by
The Supreme Court affirmed part and reversed in part the judgment of the court of appeals holding that the trial court lacked jurisdiction over Petitioner's appeal because she did not seek rehearing of an ALJ's ruling and that the agency in this case did not deprive Petitioner of due process, holding that the trial court lacked jurisdiction but that the agency violated Petitioner's right to due process. An ALJ sustained the Texas Department of Family and Protective Services' determination that Petitioner's name be submitted to the Employee Misconduct Registry unless she timely petitioned for judicial review. In its letter, the Health and Human Services Commission failed to explain that filing a motion for rehearing was a prerequisite for judicial review. The trial court overruled the agencies' plea to the jurisdiction but ruled for them on the merits of Petitioner's appeal. The court of appeals reversed the trial court's judgment on the jurisdictional plea and rendered judgment that Petitioner's failure to seek rehearing deprived the trial court of subject matter jurisdiction. The Supreme Court held (1) the trial court lacked jurisdiction to consider Petitioner's case; but (2) the agencies deprived Petitioner of her right to judicial review by misrepresenting the proper procedures to seek judicial review of the adverse order. View "Mosley v. Texas Health & Human Services Commission" on Justia Law

by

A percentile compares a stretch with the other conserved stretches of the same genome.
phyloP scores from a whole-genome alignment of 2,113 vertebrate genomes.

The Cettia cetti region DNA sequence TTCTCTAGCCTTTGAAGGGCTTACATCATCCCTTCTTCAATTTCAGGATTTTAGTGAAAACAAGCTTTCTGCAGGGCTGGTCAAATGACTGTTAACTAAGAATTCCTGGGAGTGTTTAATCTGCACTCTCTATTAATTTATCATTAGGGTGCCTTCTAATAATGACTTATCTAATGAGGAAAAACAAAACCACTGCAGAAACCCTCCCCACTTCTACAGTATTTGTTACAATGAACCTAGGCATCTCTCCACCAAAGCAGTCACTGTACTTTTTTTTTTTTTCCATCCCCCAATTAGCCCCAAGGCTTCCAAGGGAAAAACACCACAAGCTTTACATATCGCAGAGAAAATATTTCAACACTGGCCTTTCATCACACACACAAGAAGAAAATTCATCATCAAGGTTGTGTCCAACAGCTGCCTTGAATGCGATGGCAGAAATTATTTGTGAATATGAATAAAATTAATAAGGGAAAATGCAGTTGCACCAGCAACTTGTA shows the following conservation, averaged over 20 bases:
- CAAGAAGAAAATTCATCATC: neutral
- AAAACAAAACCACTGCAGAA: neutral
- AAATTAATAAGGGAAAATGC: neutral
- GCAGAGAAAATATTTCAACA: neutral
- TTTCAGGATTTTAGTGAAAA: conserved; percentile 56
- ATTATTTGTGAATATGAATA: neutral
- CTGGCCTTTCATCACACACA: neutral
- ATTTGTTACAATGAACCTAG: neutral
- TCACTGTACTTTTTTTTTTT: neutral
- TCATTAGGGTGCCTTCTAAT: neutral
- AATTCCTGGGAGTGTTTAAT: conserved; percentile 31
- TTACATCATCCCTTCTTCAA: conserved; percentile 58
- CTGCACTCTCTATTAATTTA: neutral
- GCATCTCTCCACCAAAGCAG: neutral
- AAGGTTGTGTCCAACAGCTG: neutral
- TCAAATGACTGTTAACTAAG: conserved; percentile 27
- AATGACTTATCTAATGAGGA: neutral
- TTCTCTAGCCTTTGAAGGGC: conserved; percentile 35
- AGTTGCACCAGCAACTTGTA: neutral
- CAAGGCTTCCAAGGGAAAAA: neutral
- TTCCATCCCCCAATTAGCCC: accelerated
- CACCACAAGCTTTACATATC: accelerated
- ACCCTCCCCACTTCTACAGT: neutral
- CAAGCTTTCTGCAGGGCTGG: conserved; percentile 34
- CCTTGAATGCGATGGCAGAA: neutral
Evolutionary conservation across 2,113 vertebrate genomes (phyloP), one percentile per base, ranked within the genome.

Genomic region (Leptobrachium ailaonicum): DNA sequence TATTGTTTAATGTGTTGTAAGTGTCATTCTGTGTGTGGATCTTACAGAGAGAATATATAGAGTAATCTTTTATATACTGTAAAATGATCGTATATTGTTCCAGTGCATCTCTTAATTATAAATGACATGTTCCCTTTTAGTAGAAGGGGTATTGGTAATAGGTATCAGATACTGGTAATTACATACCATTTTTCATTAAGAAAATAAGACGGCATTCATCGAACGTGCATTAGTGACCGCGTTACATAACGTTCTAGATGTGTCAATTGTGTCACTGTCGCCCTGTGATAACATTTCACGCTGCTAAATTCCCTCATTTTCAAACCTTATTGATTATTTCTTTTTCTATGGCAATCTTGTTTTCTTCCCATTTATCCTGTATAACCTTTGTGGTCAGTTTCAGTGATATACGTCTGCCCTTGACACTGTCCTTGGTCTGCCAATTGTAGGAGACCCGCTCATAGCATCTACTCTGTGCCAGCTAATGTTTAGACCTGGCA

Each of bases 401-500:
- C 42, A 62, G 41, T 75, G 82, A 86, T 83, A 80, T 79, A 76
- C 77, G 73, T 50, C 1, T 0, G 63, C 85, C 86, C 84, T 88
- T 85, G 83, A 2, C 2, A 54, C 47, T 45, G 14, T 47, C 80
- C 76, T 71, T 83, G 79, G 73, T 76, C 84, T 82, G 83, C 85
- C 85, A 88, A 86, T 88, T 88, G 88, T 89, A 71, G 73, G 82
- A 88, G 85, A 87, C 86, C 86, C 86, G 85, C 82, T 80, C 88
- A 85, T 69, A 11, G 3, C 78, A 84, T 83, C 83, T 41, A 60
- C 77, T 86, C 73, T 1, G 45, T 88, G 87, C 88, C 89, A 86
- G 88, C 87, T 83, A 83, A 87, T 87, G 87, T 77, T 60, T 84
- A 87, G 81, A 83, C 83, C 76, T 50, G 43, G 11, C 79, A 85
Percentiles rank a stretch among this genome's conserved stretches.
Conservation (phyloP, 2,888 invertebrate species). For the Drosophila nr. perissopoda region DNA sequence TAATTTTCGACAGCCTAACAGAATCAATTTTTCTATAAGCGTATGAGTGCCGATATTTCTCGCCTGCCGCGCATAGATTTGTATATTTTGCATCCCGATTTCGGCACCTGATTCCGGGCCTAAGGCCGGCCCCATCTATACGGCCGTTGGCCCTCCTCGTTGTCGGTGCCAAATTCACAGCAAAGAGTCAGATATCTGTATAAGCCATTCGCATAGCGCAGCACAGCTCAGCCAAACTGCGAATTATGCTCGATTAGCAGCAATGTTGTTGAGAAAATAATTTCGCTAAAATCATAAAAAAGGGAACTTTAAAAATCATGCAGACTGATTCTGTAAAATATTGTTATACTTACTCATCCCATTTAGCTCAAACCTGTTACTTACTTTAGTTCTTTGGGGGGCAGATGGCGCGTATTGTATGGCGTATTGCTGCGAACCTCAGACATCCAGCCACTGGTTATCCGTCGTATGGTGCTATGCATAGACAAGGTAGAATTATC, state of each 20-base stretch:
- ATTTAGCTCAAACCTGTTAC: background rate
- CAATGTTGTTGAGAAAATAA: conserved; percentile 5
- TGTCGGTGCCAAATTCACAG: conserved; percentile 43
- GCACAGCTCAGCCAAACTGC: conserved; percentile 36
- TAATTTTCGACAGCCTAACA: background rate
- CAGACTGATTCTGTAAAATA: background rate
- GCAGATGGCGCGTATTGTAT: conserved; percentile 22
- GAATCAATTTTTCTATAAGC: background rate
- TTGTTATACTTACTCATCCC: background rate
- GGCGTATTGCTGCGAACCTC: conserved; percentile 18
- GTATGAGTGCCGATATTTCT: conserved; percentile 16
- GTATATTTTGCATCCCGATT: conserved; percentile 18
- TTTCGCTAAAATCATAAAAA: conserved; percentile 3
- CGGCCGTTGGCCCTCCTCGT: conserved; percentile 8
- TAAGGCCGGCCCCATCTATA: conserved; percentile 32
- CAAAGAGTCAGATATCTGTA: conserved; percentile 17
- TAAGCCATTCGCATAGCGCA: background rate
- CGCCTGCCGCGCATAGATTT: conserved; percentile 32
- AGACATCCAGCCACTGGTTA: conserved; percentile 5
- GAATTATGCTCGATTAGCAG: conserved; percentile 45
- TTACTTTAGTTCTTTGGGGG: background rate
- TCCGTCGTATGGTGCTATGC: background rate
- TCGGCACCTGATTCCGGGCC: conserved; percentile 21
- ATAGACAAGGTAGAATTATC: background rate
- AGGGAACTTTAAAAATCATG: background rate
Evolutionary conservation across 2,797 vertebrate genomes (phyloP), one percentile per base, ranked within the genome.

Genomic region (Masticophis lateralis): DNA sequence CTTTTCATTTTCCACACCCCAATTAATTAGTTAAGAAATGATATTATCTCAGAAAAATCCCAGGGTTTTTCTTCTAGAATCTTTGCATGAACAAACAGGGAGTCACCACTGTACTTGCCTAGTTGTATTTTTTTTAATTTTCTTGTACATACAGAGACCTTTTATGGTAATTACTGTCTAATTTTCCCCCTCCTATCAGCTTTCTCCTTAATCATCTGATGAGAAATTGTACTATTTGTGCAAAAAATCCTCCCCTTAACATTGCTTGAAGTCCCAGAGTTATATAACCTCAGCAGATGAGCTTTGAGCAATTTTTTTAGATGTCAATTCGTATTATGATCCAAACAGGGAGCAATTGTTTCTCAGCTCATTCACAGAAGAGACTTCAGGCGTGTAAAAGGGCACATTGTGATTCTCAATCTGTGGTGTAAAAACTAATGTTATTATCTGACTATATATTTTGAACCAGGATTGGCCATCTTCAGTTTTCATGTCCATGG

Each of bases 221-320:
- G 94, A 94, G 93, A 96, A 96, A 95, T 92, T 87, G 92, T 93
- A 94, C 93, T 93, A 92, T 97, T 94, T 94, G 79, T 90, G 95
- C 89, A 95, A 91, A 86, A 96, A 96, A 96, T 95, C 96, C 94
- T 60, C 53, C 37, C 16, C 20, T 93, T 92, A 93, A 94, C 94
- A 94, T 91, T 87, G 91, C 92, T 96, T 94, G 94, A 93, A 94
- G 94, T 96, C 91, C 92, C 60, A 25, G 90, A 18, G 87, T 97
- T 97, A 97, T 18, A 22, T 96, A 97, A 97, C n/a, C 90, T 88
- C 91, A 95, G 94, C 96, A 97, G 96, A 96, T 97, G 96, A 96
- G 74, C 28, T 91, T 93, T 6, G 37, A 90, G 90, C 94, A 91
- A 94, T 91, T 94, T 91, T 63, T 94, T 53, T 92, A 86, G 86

In this removal proceeding brought under chapter 87 of the Texas Local Government Code (the removal statute), the Texas Local Government Code (TCPA) applied, and the state failed to establish a prima facie case for the removal of a county official. George Best sought to remove Paul Harper from the Somervell County Hospital District Board by filing this suit under the removal statute. The county attorney appeared in this case as plaintiff on the state’s behalf, and the state adopted Best’s allegations. Harper filed a motion to dismiss under the TCPA, arguing that Best filed, and the state joined, the removal petition based in response to Harper’s exercise of the right to petition and right of free speech and that the state could not establish a prima facie case for removal. The trial court denied the motion. The court of appeals reversed. The Supreme Court affirmed, holding (1) this case was a legal action under the TCPA, but the TCPA does not apply when a government attorney brings an enforcement action in the state’s name; and (2) only one of the allegations against Harper constituted an enforcement action, and as to the allegations that were not enforcement actions, the state’s sovereign immunity did not protect it from Harper’s claim for appellate costs. View "State ex rel. Best v. Harper" on Justia Law